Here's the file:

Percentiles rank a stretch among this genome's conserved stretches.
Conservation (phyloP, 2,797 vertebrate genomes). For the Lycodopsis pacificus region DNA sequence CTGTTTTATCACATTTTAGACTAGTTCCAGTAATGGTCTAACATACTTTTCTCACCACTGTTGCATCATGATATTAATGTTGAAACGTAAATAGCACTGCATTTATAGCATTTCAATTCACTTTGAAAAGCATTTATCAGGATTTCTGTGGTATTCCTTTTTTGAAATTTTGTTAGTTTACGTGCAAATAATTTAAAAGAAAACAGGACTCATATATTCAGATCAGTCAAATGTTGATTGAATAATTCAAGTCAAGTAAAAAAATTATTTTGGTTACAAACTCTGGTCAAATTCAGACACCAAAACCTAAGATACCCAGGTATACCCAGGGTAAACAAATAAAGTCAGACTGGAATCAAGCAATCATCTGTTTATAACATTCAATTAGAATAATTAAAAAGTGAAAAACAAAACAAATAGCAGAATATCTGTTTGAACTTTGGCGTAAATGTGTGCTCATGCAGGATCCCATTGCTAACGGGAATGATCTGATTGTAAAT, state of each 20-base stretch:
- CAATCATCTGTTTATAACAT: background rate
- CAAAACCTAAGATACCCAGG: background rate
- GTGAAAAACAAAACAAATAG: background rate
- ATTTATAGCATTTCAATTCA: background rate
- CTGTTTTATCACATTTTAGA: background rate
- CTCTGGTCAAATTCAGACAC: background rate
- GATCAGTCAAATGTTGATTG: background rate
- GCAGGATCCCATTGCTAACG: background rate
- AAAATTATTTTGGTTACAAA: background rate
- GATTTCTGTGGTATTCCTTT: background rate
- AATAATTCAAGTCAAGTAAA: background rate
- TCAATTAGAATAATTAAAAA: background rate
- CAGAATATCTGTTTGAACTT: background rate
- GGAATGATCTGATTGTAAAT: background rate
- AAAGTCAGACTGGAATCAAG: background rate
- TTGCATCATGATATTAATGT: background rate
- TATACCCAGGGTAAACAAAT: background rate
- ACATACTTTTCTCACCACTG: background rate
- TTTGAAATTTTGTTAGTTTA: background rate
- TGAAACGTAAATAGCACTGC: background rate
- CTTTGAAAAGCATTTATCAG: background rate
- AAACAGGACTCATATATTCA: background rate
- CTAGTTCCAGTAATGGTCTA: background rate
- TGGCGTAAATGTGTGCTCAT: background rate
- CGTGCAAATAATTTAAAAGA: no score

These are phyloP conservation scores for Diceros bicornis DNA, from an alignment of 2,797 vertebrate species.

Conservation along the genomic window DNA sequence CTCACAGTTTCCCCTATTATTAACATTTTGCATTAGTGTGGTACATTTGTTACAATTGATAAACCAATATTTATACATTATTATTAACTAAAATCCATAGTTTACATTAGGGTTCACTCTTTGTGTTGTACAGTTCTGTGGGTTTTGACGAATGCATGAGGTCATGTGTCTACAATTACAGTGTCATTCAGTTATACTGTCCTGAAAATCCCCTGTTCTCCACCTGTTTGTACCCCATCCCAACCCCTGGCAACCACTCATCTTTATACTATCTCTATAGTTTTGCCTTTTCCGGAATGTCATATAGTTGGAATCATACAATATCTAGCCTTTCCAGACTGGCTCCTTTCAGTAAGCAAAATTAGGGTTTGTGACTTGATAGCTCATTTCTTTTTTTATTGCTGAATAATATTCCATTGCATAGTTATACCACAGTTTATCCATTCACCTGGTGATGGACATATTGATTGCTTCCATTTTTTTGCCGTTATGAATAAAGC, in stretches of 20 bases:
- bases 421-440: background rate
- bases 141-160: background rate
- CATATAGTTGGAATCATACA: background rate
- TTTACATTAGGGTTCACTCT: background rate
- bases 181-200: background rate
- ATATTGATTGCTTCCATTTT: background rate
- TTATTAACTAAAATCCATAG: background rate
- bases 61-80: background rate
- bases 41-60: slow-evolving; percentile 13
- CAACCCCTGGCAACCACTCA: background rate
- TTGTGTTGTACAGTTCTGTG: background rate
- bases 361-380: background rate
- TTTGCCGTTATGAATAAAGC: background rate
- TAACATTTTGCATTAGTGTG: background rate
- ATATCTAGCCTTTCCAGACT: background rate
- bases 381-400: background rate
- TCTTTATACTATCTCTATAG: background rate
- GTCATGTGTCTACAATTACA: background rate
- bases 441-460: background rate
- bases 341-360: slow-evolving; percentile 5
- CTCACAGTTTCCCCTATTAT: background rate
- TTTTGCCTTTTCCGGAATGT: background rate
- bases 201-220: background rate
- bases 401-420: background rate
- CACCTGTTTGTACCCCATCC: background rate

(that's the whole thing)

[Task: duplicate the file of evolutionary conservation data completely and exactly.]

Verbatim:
Percentiles rank a stretch among this genome's conserved stretches.
Conservation (phyloP, 2,797 vertebrate genomes). For the Lycodopsis pacificus region DNA sequence CTGTTTTATCACATTTTAGACTAGTTCCAGTAATGGTCTAACATACTTTTCTCACCACTGTTGCATCATGATATTAATGTTGAAACGTAAATAGCACTGCATTTATAGCATTTCAATTCACTTTGAAAAGCATTTATCAGGATTTCTGTGGTATTCCTTTTTTGAAATTTTGTTAGTTTACGTGCAAATAATTTAAAAGAAAACAGGACTCATATATTCAGATCAGTCAAATGTTGATTGAATAATTCAAGTCAAGTAAAAAAATTATTTTGGTTACAAACTCTGGTCAAATTCAGACACCAAAACCTAAGATACCCAGGTATACCCAGGGTAAACAAATAAAGTCAGACTGGAATCAAGCAATCATCTGTTTATAACATTCAATTAGAATAATTAAAAAGTGAAAAACAAAACAAATAGCAGAATATCTGTTTGAACTTTGGCGTAAATGTGTGCTCATGCAGGATCCCATTGCTAACGGGAATGATCTGATTGTAAAT, state of each 20-base stretch:
- CAATCATCTGTTTATAACAT: background rate
- CAAAACCTAAGATACCCAGG: background rate
- GTGAAAAACAAAACAAATAG: background rate
- ATTTATAGCATTTCAATTCA: background rate
- CTGTTTTATCACATTTTAGA: background rate
- CTCTGGTCAAATTCAGACAC: background rate
- GATCAGTCAAATGTTGATTG: background rate
- GCAGGATCCCATTGCTAACG: background rate
- AAAATTATTTTGGTTACAAA: background rate
- GATTTCTGTGGTATTCCTTT: background rate
- AATAATTCAAGTCAAGTAAA: background rate
- TCAATTAGAATAATTAAAAA: background rate
- CAGAATATCTGTTTGAACTT: background rate
- GGAATGATCTGATTGTAAAT: background rate
- AAAGTCAGACTGGAATCAAG: background rate
- TTGCATCATGATATTAATGT: background rate
- TATACCCAGGGTAAACAAAT: background rate
- ACATACTTTTCTCACCACTG: background rate
- TTTGAAATTTTGTTAGTTTA: background rate
- TGAAACGTAAATAGCACTGC: background rate
- CTTTGAAAAGCATTTATCAG: background rate
- AAACAGGACTCATATATTCA: background rate
- CTAGTTCCAGTAATGGTCTA: background rate
- TGGCGTAAATGTGTGCTCAT: background rate
- CGTGCAAATAATTTAAAAGA: no score

These are phyloP conservation scores for Diceros bicornis DNA, from an alignment of 2,797 vertebrate species.

Conservation along the genomic window DNA sequence CTCACAGTTTCCCCTATTATTAACATTTTGCATTAGTGTGGTACATTTGTTACAATTGATAAACCAATATTTATACATTATTATTAACTAAAATCCATAGTTTACATTAGGGTTCACTCTTTGTGTTGTACAGTTCTGTGGGTTTTGACGAATGCATGAGGTCATGTGTCTACAATTACAGTGTCATTCAGTTATACTGTCCTGAAAATCCCCTGTTCTCCACCTGTTTGTACCCCATCCCAACCCCTGGCAACCACTCATCTTTATACTATCTCTATAGTTTTGCCTTTTCCGGAATGTCATATAGTTGGAATCATACAATATCTAGCCTTTCCAGACTGGCTCCTTTCAGTAAGCAAAATTAGGGTTTGTGACTTGATAGCTCATTTCTTTTTTTATTGCTGAATAATATTCCATTGCATAGTTATACCACAGTTTATCCATTCACCTGGTGATGGACATATTGATTGCTTCCATTTTTTTGCCGTTATGAATAAAGC, in stretches of 20 bases:
- bases 421-440: background rate
- bases 141-160: background rate
- CATATAGTTGGAATCATACA: background rate
- TTTACATTAGGGTTCACTCT: background rate
- bases 181-200: background rate
- ATATTGATTGCTTCCATTTT: background rate
- TTATTAACTAAAATCCATAG: background rate
- bases 61-80: background rate
- bases 41-60: slow-evolving; percentile 13
- CAACCCCTGGCAACCACTCA: background rate
- TTGTGTTGTACAGTTCTGTG: background rate
- bases 361-380: background rate
- TTTGCCGTTATGAATAAAGC: background rate
- TAACATTTTGCATTAGTGTG: background rate
- ATATCTAGCCTTTCCAGACT: background rate
- bases 381-400: background rate
- TCTTTATACTATCTCTATAG: background rate
- GTCATGTGTCTACAATTACA: background rate
- bases 441-460: background rate
- bases 341-360: slow-evolving; percentile 5
- CTCACAGTTTCCCCTATTAT: background rate
- TTTTGCCTTTTCCGGAATGT: background rate
- bases 201-220: background rate
- bases 401-420: background rate
- CACCTGTTTGTACCCCATCC: background rate